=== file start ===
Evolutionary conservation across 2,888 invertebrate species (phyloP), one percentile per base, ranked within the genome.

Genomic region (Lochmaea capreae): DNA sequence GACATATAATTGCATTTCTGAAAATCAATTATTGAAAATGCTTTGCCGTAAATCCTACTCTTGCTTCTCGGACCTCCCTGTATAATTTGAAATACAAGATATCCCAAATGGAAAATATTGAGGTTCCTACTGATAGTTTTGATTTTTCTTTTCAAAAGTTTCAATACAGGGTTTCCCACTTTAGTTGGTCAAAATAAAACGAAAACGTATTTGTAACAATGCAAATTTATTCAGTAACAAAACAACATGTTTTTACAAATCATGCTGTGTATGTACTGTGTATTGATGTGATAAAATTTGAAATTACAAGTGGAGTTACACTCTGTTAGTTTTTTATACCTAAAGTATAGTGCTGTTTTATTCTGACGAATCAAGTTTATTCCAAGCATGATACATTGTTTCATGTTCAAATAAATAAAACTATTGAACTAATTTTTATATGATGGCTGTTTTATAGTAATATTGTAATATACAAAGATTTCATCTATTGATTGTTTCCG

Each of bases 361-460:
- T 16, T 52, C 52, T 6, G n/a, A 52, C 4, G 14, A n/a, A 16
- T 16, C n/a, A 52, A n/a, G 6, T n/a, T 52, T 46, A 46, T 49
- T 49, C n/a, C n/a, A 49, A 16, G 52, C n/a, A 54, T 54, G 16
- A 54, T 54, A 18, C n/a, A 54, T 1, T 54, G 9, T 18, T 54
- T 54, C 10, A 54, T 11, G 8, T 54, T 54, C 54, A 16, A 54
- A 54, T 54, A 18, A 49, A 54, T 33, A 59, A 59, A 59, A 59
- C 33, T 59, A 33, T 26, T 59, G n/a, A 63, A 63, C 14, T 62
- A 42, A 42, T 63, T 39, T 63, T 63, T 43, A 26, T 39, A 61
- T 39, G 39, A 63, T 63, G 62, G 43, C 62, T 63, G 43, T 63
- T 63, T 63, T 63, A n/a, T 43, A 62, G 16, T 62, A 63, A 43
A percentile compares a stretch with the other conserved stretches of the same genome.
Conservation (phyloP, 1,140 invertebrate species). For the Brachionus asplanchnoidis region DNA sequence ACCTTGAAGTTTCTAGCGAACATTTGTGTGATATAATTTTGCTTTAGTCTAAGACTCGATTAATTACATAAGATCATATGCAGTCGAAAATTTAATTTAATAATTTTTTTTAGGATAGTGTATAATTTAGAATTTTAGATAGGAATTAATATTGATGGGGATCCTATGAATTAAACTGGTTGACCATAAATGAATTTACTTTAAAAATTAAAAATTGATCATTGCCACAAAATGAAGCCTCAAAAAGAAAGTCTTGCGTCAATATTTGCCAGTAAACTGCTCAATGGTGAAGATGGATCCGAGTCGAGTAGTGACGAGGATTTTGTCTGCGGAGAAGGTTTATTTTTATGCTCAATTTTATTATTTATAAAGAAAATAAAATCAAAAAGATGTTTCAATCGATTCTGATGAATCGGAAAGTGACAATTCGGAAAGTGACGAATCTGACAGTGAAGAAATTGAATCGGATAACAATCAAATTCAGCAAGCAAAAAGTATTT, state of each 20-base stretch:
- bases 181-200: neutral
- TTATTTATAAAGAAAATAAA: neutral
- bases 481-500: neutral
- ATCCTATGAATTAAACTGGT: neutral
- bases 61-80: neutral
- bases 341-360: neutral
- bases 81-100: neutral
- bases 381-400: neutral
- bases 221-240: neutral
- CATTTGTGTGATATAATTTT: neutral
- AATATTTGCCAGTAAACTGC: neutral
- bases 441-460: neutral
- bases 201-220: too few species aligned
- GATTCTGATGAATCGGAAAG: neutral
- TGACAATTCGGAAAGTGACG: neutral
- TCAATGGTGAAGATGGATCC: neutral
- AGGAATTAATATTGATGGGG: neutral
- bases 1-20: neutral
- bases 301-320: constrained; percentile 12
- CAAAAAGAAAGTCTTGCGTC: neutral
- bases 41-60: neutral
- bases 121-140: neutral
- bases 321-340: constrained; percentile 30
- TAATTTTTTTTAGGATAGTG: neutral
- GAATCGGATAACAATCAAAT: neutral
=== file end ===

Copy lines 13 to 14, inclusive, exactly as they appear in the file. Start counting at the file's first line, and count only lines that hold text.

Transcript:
- T 63, T 63, T 63, A n/a, T 43, A 62, G 16, T 62, A 63, A 43
A percentile compares a stretch with the other conserved stretches of the same genome.